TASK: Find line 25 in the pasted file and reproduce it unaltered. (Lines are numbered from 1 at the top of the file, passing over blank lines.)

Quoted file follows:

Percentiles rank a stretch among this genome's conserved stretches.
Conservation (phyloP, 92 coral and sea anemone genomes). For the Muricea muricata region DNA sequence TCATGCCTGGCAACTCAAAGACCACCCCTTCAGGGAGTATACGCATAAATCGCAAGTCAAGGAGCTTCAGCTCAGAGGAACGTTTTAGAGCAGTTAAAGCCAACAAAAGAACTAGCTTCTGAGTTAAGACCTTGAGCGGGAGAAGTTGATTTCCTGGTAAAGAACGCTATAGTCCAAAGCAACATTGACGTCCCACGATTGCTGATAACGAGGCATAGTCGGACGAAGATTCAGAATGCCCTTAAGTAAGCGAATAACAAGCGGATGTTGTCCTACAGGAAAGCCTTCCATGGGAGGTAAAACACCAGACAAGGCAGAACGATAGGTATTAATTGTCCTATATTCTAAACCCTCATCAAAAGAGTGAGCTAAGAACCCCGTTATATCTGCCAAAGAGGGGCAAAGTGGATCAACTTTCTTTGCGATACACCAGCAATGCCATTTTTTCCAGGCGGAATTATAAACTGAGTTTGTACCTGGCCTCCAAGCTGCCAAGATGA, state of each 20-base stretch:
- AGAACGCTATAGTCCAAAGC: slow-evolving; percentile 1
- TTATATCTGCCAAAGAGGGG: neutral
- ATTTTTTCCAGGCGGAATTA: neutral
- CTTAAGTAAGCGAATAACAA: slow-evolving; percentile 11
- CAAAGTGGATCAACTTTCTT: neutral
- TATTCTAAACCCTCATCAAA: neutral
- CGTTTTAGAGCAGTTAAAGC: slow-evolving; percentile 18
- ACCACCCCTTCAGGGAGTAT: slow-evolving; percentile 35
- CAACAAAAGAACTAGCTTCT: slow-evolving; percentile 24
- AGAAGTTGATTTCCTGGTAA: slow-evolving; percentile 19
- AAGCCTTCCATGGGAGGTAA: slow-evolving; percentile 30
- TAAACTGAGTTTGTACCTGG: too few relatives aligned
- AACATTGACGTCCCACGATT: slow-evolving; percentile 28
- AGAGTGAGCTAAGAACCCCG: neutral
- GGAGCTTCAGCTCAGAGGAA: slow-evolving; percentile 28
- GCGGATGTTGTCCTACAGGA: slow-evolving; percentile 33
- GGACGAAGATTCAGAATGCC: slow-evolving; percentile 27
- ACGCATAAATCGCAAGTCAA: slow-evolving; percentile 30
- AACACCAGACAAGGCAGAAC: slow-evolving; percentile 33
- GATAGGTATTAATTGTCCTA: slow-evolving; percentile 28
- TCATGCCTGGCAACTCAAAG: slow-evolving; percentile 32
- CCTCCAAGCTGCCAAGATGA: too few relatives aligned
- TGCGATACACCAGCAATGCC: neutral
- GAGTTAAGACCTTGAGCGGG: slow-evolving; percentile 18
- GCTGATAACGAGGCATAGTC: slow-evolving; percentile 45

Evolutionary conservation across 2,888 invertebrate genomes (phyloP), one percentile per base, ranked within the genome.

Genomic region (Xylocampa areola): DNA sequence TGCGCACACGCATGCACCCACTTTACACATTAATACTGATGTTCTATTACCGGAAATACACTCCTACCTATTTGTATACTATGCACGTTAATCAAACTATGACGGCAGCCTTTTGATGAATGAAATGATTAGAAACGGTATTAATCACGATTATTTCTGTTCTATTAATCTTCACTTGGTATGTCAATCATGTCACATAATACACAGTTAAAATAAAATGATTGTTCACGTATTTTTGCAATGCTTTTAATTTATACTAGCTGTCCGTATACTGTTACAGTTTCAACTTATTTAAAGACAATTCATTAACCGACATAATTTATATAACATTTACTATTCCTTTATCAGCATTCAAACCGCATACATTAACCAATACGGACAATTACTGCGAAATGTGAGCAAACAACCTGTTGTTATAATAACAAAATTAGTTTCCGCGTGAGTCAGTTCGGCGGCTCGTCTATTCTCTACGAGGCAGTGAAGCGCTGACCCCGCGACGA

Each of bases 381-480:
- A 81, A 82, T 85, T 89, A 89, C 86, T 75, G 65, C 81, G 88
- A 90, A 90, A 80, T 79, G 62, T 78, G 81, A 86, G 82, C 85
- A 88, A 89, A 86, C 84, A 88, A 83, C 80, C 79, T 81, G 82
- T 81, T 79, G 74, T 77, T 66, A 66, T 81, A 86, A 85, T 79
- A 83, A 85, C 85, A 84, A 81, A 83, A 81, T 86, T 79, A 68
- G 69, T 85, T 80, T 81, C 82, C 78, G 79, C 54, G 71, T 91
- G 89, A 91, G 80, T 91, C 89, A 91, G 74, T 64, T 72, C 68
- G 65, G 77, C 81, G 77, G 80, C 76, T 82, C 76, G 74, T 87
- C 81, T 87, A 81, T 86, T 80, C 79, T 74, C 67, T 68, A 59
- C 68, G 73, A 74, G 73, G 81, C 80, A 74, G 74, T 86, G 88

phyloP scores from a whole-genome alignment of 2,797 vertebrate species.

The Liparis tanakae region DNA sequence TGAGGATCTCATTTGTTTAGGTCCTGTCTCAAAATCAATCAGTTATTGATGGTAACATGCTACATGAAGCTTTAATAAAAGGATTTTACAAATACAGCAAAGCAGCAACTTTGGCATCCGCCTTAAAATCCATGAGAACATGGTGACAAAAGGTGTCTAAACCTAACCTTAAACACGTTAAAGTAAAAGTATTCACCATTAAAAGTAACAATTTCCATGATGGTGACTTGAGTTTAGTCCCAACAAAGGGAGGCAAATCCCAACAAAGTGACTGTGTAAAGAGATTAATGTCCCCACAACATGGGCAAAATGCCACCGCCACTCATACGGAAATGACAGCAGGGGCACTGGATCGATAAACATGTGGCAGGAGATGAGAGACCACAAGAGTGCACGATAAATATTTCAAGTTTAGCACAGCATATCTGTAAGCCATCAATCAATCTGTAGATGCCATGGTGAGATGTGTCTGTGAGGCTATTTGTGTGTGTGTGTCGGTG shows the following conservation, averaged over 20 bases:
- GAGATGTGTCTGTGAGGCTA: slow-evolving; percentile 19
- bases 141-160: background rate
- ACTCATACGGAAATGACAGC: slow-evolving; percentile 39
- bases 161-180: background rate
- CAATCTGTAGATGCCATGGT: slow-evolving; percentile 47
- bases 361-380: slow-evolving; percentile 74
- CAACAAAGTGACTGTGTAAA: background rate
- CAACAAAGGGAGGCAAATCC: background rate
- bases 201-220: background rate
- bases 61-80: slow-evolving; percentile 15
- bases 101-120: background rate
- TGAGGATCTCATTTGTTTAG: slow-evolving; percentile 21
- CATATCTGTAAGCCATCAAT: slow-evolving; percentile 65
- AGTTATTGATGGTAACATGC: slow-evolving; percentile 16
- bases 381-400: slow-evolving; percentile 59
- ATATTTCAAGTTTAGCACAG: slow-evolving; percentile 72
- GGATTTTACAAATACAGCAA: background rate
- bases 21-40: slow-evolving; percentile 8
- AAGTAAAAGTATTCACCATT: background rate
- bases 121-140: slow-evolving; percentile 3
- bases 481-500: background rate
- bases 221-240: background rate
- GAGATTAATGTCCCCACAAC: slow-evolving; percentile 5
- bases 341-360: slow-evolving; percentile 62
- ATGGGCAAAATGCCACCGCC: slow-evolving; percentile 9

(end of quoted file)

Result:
- TGCGATACACCAGCAATGCC: neutral